London’s writing style also offered many opportunities for students to add words and phrases to their wilderness journals: veranda, demesne, progeny, primordial, “no fair play. Once down, that was the end of you.” Passages like these that described Buck’s initiation into the savage world of the primitive “law of the club” provided glimpses into the naturalism so prominent in London’s work. They quickly learned that London pulled no punches when describing the brutality of the man in the red shirt or the savage death of Curly by a pack of dogs. The world of 1898 in the Yukon Territory was merciless, full of raw brutality, wild nature untamed by man.
Students examined Hobbs’ use of dialogue to develop a character, to demonstrate historical accuracy, and to make the historical aspects of his writing easier for readers. Students imitated the language in the newspaper articles they created about fictional and historical people who suffered from nature’s harshness, about gold seekers who dreamed of sudden wealth, and about practical information on successfully climbing Chilkoot Pass. Sample news stories featured Soapy Smith and his criminal activities, detailed illnesses that plagued the gold seekers, and resulted in spirited commentary about the economic consequences of railway decisions.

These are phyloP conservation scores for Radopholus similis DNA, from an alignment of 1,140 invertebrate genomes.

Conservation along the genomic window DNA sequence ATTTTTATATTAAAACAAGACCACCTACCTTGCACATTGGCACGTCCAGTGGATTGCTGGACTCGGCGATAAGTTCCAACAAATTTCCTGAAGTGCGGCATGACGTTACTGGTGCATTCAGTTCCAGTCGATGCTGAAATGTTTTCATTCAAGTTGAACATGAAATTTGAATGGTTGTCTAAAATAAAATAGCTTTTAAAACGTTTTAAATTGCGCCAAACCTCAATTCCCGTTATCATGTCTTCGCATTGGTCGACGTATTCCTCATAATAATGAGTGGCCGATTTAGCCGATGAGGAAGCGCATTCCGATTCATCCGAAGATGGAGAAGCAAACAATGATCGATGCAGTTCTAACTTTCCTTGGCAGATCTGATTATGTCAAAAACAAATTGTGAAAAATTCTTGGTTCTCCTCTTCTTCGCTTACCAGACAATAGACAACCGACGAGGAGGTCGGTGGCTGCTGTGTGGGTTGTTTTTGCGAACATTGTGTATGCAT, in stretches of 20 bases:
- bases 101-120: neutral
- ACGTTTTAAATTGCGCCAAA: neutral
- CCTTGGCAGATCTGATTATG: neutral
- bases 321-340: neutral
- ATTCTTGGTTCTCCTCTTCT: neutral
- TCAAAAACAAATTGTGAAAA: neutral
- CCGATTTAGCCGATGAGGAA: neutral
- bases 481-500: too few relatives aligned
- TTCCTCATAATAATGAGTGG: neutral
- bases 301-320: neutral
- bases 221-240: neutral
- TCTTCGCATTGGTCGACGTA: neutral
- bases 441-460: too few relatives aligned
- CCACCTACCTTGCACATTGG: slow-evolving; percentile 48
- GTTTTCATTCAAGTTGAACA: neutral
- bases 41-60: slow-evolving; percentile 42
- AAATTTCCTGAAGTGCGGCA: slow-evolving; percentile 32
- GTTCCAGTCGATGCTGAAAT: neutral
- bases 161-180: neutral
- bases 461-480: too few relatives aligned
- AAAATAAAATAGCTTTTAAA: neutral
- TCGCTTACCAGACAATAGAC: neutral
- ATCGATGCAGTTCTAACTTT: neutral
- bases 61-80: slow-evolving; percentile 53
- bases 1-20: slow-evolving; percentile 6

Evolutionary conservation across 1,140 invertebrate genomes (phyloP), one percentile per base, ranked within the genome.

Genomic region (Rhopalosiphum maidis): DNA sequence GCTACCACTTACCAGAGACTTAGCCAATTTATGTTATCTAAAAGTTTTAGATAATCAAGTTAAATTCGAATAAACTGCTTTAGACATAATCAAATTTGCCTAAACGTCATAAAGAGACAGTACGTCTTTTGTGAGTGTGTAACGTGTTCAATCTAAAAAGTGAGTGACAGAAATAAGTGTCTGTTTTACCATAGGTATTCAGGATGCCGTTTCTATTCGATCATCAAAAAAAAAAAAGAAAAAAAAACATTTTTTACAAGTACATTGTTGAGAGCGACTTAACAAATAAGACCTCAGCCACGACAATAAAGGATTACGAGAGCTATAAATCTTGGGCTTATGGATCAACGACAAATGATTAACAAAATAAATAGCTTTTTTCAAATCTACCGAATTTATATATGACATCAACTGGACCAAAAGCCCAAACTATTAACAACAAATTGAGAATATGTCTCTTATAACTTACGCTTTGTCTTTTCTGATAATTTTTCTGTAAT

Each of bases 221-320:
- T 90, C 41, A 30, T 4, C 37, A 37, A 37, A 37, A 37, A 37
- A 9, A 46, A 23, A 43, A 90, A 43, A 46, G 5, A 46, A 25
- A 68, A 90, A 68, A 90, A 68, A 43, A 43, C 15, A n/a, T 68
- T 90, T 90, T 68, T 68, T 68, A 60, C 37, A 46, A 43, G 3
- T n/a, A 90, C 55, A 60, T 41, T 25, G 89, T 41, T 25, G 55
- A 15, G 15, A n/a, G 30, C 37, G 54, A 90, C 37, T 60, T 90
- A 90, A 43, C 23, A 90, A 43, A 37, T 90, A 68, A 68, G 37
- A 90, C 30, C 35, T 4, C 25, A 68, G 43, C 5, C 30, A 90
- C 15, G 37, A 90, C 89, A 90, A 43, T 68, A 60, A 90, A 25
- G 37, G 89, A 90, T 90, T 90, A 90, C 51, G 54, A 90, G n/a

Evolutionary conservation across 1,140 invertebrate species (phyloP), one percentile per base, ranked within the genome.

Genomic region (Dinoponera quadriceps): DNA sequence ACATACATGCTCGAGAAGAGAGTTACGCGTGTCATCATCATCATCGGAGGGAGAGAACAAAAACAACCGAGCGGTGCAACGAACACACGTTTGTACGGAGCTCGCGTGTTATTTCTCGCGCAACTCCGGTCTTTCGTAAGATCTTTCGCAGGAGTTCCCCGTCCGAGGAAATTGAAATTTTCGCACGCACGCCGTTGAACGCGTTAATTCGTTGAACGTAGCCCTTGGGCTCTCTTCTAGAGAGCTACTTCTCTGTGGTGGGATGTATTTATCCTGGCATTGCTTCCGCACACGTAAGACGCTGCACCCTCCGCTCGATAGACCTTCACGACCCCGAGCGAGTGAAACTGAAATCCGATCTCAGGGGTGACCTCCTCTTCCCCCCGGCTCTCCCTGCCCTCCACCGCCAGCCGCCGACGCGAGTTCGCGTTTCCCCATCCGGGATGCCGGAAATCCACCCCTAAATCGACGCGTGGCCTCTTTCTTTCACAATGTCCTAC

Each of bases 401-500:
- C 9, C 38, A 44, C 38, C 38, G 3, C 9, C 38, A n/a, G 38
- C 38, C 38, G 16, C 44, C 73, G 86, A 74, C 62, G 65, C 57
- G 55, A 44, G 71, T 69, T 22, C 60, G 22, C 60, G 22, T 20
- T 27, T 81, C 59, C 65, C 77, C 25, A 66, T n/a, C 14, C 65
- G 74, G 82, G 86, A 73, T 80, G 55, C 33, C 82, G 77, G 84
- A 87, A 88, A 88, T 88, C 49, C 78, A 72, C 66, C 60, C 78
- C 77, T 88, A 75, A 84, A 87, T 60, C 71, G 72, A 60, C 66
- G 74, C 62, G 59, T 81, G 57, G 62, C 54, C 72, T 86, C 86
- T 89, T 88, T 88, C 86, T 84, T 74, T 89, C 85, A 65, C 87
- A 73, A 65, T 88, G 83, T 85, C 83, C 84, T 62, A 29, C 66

The creation of their newspapers to represent Alaskan news about the end of the nineteenth century meant students had to research significant people involved in making the history of the Gold Rush era, had to find specific details about illnesses that plagued the adventurers, and had to incorporate details about life in the Territory, gore and all. They wrote editorials and letters to the editor about economic effects of the gold rush and addressed practical information about what supplies to take and which route was best to get there. One student even speculated that the gold rush was all a ruse by the government, a way to scam the public into believing that gold existed in the mountains. They wrote poetry and songs reflecting the styles of the authors that they included in their publication. And they drew cartoons with appropriate captions to represent the historical era. Students captured the flavor that Hobbs and London exuded in their historical representations of the Gold Rush. They were able to incorporate that understanding of the language in their newspaper issues. With these hypothetical events, students captured the mindset of the gold seekers in their newspaper. This extended activity and its analysis helped them understand the styles and techniques used by London and Hobbs.